However, Marotta says that he has been pleasantly surprised to find that the council is less bureaucratic than he expected. The real problem is its chronic lack of funding and a 25 per cent shortage in staff. His own office is no stranger to these issues. Though the regulations state that there should be 36 staff including Marotta, there are only 20, two less than in 2004. He says that lack of staff and an increase in work means that it now takes them longer than 15 days to respond to all the requests they receive. And this is also the reason why his office finds it difficult to carry out independent checks into services and matters that affect citizens quality of life, such as pollution.
Scant funding aside, Marottas office has achieved some results. These include abolishing the advance sales charges on tickets for the Teatro dellOpera, the Auditorium and the Teatro Argentina, getting rid of the ticket charge for people who accompany a disabled person to the citys museums, reducing noise levels at various summer festivals in Testaccio and Ostiense and freezing the price of schoolbooks for three years. The office is also campaigning to bring other major Rome-related issues to the public eye, such as discrimination against legally-resident foreigners trying to get a taxi licence, the illegal pane e coperto (bread and cover) charge on the bill in almost a third of Romes restaurants and the oft-overlooked safety of the citys pedestrians. His latest campaign is to protest against the large number of exemptions that are given to drivers on what should be traffic-free Sundays in Rome.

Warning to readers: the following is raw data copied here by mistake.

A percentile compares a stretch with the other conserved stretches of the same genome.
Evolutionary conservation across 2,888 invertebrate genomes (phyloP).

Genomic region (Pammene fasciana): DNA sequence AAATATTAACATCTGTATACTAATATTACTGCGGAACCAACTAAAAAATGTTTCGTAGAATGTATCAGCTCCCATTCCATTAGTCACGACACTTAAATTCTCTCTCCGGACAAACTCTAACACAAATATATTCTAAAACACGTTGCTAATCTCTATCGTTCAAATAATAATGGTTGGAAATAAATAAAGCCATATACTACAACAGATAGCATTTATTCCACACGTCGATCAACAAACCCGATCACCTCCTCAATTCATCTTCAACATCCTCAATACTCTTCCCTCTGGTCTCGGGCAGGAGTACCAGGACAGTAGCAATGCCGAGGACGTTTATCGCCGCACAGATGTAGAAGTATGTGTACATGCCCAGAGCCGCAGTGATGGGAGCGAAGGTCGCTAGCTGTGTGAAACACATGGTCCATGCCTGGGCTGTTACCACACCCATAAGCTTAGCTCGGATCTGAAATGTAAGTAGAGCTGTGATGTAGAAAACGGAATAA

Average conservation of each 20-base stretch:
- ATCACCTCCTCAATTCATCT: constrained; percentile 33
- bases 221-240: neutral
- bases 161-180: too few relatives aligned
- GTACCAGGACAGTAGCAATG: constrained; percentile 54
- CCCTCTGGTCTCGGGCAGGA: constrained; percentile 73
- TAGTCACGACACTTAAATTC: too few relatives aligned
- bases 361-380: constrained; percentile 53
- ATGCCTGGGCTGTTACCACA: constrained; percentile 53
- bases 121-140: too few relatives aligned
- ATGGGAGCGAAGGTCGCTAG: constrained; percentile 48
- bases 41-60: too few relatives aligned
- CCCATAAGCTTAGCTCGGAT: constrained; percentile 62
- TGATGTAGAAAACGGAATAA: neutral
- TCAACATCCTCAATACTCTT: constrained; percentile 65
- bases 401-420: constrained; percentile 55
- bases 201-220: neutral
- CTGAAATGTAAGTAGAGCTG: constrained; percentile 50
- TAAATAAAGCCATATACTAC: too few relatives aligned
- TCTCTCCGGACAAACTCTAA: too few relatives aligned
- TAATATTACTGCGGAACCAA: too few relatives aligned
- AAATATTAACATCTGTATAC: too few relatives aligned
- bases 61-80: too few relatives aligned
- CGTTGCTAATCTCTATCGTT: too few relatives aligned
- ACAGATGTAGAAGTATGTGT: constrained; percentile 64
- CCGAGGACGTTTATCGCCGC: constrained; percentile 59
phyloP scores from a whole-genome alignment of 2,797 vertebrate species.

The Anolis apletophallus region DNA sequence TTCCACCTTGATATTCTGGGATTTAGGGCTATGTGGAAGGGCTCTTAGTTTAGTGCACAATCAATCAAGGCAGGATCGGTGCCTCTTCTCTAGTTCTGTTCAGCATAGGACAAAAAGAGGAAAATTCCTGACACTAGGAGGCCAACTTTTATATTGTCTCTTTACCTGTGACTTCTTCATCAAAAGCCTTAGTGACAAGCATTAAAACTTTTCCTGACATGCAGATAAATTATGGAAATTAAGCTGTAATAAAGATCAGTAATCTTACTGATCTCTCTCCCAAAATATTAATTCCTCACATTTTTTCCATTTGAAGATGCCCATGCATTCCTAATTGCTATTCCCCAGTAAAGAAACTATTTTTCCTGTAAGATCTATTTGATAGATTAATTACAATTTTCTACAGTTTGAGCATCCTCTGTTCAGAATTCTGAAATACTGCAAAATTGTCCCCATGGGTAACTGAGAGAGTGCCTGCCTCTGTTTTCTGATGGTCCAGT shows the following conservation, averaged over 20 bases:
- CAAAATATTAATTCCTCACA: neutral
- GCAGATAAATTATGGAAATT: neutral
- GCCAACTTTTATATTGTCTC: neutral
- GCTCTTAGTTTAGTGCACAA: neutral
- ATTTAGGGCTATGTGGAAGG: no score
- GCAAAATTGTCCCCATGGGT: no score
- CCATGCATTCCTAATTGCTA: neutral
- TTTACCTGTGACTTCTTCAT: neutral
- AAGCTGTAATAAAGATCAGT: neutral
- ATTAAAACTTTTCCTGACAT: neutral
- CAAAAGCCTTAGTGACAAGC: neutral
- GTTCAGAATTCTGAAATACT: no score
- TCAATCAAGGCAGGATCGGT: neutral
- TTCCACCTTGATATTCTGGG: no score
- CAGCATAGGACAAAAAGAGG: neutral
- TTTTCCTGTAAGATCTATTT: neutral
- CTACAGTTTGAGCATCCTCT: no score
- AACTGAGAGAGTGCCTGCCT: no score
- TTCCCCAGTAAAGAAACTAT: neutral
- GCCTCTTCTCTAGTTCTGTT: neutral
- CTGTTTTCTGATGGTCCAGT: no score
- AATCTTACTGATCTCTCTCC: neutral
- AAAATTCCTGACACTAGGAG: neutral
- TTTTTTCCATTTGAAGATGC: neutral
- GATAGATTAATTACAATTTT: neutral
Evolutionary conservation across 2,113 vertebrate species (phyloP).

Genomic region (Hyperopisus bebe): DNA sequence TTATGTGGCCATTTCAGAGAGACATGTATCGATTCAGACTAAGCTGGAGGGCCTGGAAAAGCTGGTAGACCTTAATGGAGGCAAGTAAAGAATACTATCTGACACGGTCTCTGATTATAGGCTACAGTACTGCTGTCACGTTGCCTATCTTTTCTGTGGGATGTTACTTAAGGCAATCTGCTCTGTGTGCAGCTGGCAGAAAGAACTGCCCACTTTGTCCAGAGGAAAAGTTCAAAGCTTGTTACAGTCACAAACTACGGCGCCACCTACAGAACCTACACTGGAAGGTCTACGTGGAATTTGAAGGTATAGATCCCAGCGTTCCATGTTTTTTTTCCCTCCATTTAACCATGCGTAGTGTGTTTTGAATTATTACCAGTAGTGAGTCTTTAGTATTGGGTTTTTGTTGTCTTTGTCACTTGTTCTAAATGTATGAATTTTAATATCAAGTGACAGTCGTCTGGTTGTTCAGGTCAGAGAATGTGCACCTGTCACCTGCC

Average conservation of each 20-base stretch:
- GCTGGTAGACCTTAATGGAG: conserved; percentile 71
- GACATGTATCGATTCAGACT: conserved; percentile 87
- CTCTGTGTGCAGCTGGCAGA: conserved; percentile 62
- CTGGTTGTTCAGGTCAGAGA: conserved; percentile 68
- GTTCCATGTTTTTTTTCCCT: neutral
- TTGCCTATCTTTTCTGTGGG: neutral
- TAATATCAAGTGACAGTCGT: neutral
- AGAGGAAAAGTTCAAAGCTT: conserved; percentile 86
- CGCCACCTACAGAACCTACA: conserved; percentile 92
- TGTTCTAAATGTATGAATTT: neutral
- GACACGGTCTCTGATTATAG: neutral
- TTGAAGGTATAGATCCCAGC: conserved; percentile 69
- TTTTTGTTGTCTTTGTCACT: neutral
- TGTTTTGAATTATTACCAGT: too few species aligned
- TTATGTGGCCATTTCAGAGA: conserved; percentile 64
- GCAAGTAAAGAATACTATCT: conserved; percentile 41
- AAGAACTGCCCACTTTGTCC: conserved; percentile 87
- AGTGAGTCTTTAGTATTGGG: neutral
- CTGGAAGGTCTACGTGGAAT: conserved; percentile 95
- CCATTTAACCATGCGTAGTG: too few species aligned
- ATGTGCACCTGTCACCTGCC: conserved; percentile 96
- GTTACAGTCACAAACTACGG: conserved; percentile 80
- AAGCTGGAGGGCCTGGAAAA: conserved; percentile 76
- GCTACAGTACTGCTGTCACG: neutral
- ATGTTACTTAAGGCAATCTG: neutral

On a wider level, the need for a national ombudsman is at the top of Marottas list of priorities. In his opinion this is a very serious omission since Italians currently have no one to turn to with questions concerning, for example, social security and income taxes.
The fact that all companies and offices respond to his questions and entreaties (some better than others of course) is testimony to his aptness for the role, considering that his powers are very limited. The difensore can make recommendations, but he has no power to stop or modify the city councils decisions. I can only resort to my powers of persuasion, the fact that I can and do make a nuisance of myself, that I have some charisma and that I can talk to the media.
Marottas mandate ends with that of the mayor in mid-2006. And although he is not sure if he will stand again, he does say that whoever fills the role will have an office and staff and an organised structure waiting for them, unlike Marotta himself, who for the first two months in the job worked from his car. The unspoken implication is that with the office in place there can be no turning back Romes much-needed and hard-earned post of difensore civico is here to stay.
Via Barberini 95 (5th floor), tel. 0667109723 or 0667109722.
www.difensorecivico.roma.it. Open to the public Mon-Fri 09.00-13.00